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Man and His Dog

Dogs were used for hunting to establish a purpose

Why is the dog a man’s best friend? Why do dogs play such a crucial role in today’s society?   The answer to these questions dates back tens of thousands of years.  Nobody knows when dogs became domesticated, but archaeologists know that at some point in the fabric of history these loyal creatures were being accepted as one of the tribe.  We know this because of the burials that have been discovered, whereby people were buried with their pet. 

Dogs are team players when mixing in human circles.  Canine intelligence dictates that dogs can learn to follow, lead and work with humans on a social level.  Experts know the basic motives for their actions include hunger (i.e. seeing the master as the giver of food), Mimic (i.e. being trained constantly to carry out a certain task, Nature (For example if a dog was reared since it was a pup it would build up a bond with its owner). 

Interestingly like humans, different dogs have different natures and this comes down to breeding.  Police dogs are bred with other species of dog to enhance a selective nature, in the case of a police dog its to attack when commanded and develop an acute sense of smell.  This is true with blind dogs.  They are trained to pick up certain skills and develop a bond with their owner.  Greyhounds are bred for sporting purposes, for speed.  It would be no good breeding two slow dogs, as the outcome probably wouldn’t satisfy their owner.  Either way the core nature of the humble pooch is to please their pack mates, their owners and those in its social domestic circles.  The influence of the human on the dog can be found through the thousands of years of interaction between the two species.  They can sense danger, develop a sense of loyalty and more importantly they can act upon those sense or emotions if you will.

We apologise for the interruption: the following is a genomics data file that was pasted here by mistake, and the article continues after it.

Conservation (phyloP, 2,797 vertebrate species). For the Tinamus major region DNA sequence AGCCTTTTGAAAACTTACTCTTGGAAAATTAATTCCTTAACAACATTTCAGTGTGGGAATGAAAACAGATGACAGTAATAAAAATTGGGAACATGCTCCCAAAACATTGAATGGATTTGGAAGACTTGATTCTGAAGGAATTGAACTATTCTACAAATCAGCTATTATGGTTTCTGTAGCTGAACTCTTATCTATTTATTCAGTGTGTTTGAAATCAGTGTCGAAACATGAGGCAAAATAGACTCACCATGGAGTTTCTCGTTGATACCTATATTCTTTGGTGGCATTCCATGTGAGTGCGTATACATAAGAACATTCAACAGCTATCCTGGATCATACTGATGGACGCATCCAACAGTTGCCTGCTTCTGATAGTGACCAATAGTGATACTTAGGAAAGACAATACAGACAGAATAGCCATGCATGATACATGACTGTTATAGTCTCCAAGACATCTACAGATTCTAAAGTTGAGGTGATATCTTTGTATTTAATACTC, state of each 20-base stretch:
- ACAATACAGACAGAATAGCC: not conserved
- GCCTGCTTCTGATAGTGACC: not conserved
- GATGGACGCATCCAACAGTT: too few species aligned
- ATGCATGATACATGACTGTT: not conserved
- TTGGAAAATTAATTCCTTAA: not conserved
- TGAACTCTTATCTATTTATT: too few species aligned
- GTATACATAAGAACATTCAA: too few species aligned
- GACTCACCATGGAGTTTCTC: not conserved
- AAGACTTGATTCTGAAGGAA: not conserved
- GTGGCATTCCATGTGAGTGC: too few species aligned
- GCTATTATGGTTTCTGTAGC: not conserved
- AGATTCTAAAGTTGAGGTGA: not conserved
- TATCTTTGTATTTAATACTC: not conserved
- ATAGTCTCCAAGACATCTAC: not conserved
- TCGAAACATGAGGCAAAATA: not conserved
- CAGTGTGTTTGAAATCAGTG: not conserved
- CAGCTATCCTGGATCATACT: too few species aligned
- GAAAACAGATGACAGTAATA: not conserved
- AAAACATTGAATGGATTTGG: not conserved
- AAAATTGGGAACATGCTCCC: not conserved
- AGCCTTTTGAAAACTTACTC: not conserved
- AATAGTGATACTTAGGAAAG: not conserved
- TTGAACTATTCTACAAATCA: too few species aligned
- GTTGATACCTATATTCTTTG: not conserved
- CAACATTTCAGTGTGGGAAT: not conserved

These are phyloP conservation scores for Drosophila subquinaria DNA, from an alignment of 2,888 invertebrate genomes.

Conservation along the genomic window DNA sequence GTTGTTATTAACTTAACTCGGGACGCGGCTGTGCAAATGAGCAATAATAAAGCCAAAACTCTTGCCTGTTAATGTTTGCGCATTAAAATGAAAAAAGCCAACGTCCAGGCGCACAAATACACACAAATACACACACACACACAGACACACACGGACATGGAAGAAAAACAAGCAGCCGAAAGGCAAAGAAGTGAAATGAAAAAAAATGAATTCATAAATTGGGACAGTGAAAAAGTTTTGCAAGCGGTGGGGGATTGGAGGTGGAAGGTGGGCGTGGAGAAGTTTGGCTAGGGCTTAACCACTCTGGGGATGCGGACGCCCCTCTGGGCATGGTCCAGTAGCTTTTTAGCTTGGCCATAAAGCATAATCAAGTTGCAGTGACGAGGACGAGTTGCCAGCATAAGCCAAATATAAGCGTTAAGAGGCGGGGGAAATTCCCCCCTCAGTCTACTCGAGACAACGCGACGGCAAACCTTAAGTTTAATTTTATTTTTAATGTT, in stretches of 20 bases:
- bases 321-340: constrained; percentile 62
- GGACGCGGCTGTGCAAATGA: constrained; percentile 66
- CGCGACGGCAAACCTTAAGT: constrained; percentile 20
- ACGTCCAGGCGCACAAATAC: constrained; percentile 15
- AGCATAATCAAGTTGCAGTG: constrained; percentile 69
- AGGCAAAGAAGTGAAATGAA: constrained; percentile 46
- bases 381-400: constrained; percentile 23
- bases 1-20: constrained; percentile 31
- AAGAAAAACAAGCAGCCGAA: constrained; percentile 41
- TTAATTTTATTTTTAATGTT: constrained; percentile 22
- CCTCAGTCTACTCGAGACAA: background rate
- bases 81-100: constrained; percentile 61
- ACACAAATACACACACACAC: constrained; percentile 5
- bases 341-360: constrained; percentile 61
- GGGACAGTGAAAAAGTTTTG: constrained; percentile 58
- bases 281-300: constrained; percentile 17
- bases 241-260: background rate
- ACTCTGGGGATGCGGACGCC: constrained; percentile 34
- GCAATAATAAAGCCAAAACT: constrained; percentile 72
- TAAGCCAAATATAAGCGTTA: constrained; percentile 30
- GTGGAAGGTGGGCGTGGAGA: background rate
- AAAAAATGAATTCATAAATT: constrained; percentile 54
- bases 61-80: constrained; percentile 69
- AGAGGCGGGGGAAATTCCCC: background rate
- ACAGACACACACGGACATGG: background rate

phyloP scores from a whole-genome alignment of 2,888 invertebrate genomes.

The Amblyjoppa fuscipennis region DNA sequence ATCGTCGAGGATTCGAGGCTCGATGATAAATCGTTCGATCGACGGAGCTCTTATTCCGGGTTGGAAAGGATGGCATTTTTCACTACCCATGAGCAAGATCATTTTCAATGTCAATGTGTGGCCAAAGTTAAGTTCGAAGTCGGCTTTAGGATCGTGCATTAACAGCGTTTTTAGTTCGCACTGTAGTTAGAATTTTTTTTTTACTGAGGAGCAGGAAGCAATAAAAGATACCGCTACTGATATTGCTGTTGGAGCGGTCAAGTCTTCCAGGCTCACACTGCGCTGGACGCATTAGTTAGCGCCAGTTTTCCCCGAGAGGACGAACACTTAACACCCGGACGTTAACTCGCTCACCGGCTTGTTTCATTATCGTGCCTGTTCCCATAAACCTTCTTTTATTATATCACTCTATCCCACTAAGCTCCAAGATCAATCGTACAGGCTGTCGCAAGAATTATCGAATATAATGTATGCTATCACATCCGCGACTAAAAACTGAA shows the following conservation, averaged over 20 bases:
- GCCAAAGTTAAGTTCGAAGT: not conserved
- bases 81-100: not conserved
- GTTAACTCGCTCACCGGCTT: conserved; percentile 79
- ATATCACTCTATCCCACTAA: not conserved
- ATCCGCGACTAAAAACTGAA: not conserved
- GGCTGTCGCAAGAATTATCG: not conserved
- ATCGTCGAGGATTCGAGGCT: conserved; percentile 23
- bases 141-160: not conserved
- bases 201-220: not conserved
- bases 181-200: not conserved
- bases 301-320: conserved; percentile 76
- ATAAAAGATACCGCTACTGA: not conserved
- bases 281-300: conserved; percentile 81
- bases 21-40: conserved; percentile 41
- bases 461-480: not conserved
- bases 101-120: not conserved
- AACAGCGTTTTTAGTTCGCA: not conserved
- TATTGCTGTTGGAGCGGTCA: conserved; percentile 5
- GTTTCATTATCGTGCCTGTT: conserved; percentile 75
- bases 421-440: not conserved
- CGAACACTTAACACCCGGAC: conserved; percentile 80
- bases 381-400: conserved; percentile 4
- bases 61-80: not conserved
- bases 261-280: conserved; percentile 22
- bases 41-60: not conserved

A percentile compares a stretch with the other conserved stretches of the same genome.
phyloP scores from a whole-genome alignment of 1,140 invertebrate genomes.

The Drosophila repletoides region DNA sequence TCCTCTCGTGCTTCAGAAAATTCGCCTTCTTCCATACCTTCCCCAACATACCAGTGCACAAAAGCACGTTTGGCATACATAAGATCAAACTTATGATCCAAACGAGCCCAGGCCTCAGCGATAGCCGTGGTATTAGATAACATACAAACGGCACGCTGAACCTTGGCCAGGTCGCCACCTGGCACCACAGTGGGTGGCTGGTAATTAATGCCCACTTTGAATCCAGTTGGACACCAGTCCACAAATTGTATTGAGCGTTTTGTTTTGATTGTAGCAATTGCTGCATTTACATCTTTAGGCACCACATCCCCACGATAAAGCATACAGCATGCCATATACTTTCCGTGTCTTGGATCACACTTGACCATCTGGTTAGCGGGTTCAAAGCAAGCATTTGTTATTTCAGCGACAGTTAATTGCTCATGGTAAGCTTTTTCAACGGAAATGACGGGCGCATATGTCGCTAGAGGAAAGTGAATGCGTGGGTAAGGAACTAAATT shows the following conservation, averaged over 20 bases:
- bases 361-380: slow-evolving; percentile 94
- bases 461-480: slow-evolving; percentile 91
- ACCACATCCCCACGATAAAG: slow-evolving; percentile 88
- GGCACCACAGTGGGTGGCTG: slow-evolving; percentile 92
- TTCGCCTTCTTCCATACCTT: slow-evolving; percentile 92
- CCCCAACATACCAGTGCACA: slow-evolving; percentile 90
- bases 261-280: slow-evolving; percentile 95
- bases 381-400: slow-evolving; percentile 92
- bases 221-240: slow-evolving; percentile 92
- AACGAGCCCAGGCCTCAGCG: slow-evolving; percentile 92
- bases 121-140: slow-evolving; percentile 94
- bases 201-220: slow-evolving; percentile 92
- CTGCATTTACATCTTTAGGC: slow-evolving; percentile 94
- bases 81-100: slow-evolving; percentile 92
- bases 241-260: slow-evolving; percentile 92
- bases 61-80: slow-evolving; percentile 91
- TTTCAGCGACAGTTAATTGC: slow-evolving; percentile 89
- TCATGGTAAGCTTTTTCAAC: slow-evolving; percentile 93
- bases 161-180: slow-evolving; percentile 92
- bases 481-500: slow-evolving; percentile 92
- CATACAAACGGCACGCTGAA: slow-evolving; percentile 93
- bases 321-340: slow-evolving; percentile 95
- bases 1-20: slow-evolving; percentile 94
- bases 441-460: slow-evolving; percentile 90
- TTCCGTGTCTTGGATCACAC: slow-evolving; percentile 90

In many ways humans and dogs are very similar creatures.  The ability to feel deep affection between one another show how strong we can build bonds.  The sense to look after one another adds the feeling of wanting that is present in us as humans.  In both dog and human you get the good and the bad.

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The Reunion Denagerie of Poems by Denny Bradbury